Staying Strong Through Addiction Recovery

Staying Strong Through Addiction Recovery

stay strong through addiction recoveryIn the midst of addiction and the days leading up to the final days before rehab, there aren’t many addicts that give a lot of thought of what life’s going to be like afterwards. At the beginning the hardest part is actually staying sober. And then the suffering of physical and psychological withdrawal slowly starts to fade leaving recovering addicts facing a foreign world where raw emotions lay wide open…with nothing to alleviate their pain.

Addiction recovery is an extremely fragile place for the former addict to find themselves and the first few weeks after rehab can be really, really hard. In order to make it through the recovery process after rehab ends someone must cultivate deep inner strength. If not, relapse is a very real possibility and is a reality 40-60 percent of recovering addicts face.

Recovery is not a fun place to be and can be accompanied by extreme episodes of depression, regret, humiliation and shame. Finding strength through the process is vital however if someone really wants to stay clean and sober. Facing life sober, especially in the first few weeks after recovery, is not an easy task. Staying strong through the manic lows though, can make a life of recovery turn into a life of sobriety. And in this, possibilities are endless.

Negative Emotions in Addiction Recovery

Recovery can become a very dark place and the negative emotions that accompany this precarious place of addiction treatment can cause extreme suffering. Anyone who’s been in recovery knows that the lows of the emotional rollercoaster they ride can be very, very low.

Think about it. An addict has spent years covering up their emotions with drugs or alcohol. Facing what they spent a significant part of their existence trying to avoid can be more than uncomfortable. It can become encompassing. When you can’t escape the emotions you’re used to covering up, the world can suddenly feel tremendously overbearing.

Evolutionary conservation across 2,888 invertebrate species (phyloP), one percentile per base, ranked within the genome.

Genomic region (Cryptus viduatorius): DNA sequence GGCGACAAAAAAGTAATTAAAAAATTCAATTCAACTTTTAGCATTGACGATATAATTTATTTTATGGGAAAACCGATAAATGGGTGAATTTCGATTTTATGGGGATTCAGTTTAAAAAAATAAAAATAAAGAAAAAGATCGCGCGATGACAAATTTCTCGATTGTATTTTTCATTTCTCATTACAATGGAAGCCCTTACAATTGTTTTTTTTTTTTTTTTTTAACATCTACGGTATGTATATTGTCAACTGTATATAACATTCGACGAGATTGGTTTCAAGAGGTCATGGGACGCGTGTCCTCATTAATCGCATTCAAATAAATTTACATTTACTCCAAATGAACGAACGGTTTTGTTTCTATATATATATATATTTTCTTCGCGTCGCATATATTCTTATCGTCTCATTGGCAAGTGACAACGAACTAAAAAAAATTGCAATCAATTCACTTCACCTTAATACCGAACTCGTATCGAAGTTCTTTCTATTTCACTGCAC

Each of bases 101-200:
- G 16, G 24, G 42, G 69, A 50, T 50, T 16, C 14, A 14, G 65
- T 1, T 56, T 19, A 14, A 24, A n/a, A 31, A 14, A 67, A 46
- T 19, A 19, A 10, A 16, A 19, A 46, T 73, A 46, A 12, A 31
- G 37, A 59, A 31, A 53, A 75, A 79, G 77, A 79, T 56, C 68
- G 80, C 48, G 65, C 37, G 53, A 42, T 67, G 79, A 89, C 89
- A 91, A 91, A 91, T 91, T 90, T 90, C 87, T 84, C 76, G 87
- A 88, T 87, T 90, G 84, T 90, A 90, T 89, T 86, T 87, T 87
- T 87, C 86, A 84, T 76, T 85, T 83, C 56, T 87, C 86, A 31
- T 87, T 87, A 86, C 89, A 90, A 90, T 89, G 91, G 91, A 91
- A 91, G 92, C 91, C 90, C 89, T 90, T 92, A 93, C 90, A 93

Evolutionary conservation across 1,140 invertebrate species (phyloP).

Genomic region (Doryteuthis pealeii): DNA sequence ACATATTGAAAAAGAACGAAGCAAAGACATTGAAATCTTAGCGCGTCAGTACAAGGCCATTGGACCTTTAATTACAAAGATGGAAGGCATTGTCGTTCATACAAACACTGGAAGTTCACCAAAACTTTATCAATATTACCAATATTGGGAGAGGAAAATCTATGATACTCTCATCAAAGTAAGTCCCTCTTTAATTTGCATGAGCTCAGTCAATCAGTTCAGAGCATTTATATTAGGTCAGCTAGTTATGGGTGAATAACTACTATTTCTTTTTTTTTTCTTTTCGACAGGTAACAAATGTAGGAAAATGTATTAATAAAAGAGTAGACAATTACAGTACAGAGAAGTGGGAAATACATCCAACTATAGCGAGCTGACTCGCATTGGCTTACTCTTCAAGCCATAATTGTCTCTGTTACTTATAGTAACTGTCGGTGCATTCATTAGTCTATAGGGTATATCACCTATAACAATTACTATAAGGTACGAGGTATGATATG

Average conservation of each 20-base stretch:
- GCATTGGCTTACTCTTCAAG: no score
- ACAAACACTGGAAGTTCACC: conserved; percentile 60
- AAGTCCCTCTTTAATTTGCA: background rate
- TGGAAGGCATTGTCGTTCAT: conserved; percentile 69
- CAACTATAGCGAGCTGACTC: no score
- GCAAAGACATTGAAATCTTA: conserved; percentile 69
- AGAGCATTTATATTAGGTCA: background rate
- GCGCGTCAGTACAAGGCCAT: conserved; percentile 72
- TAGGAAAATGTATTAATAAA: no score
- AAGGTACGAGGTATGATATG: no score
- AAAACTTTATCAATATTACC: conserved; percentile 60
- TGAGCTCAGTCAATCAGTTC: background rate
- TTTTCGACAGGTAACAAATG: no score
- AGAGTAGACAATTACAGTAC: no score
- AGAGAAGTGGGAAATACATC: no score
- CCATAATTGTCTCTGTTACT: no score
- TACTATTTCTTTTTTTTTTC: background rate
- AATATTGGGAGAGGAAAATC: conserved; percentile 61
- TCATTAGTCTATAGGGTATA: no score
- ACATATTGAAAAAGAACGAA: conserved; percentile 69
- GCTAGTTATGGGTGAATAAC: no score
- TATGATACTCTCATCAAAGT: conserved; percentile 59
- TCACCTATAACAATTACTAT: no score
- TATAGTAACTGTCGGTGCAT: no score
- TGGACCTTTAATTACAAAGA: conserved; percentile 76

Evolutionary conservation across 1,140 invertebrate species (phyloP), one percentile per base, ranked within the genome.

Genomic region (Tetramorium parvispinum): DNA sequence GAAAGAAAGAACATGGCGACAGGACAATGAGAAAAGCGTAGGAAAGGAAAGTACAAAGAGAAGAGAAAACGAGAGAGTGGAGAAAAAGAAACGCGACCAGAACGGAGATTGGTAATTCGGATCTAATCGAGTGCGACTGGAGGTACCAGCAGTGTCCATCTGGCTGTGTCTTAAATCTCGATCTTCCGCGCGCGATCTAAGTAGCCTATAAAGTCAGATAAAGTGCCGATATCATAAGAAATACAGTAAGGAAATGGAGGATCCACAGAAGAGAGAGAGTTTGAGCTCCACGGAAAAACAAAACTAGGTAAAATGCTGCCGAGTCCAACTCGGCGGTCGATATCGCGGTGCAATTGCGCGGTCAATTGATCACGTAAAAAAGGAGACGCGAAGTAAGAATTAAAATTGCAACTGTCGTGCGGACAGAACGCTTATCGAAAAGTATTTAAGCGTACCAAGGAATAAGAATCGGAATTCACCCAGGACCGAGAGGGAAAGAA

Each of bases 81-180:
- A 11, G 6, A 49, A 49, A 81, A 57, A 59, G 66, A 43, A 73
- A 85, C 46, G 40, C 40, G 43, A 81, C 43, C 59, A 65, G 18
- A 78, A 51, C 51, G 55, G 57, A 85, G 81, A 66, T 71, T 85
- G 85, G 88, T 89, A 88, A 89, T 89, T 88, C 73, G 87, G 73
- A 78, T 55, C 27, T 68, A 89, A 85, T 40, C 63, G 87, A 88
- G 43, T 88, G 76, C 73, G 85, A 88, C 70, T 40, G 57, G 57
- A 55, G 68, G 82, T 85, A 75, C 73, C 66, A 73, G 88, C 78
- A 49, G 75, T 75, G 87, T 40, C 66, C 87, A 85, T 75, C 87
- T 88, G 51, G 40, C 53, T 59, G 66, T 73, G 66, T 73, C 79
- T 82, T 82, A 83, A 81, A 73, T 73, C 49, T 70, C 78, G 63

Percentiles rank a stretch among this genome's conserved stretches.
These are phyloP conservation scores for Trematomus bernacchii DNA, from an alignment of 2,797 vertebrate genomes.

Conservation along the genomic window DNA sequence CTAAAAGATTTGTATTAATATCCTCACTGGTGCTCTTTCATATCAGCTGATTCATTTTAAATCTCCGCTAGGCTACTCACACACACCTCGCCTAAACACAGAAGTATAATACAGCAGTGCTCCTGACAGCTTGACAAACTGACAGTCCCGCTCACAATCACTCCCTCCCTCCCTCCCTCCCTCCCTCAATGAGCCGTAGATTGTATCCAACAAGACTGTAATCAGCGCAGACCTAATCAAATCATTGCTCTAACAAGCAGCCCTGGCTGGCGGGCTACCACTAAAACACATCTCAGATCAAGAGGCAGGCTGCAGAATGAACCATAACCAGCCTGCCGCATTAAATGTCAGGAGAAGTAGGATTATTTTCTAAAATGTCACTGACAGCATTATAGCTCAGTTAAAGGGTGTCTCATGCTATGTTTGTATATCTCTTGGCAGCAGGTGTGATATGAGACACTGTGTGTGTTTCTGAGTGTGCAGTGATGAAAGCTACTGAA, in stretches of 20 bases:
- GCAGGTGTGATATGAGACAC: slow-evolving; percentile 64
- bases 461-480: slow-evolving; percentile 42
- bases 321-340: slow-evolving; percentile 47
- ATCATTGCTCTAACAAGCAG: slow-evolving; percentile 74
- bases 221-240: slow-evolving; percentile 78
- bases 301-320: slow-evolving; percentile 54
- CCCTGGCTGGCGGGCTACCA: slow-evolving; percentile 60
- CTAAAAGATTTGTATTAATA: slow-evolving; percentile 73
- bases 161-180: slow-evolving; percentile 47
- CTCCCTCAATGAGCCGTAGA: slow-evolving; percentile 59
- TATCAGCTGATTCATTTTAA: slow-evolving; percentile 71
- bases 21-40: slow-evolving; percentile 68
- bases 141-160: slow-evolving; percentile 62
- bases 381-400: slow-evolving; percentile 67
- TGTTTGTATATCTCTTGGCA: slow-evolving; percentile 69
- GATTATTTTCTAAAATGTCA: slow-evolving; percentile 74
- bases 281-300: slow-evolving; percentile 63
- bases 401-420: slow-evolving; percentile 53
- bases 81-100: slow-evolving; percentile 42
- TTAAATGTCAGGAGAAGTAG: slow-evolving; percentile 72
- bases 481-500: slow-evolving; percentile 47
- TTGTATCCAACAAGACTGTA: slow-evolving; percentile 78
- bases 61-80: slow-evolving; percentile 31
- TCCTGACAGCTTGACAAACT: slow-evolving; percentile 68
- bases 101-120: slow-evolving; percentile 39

Fear

Fear is huge in recovery not only for an uncertain future, but is also found in the worry about relapse and what will happen. So encompassing can fear become that many recovering addicts develop irrational fears that can go on for years if left untreated. The only thing to fear though really is fear itself. Understanding that the fears they face are all a product of the thoughts in their minds is something that can help to guide addicts out of a place of fear and into courage in their new reality.

Loneliness
Loneliness is another exceptionally raw emotion that is unfortunately a huge part of the recovery process. Becoming sober usually entails leaving old “friends” and familiar places behind. Life tends to take on a much more isolated existence when you let go of the people you’re accustom to partying with. Many addicts find they’ve destroyed former positive relationships and that their lives are but a shadow of what they were before. Relapse can make recovering addicts feel deeply a desolate existence, one that at times can makes it seem much like one worth living.

Boredom
Boredom is another thing many recovering addicts are faced with more than they’d like to admit. Doing drugs and drinking makes everything seem a lot more interesting to an addict. Without using life can seriously seem dull and altogether uninspiring. Many recovering addicts find it really, really difficult to function in a sober world and boredom can, at times, become exceedingly overwhelming.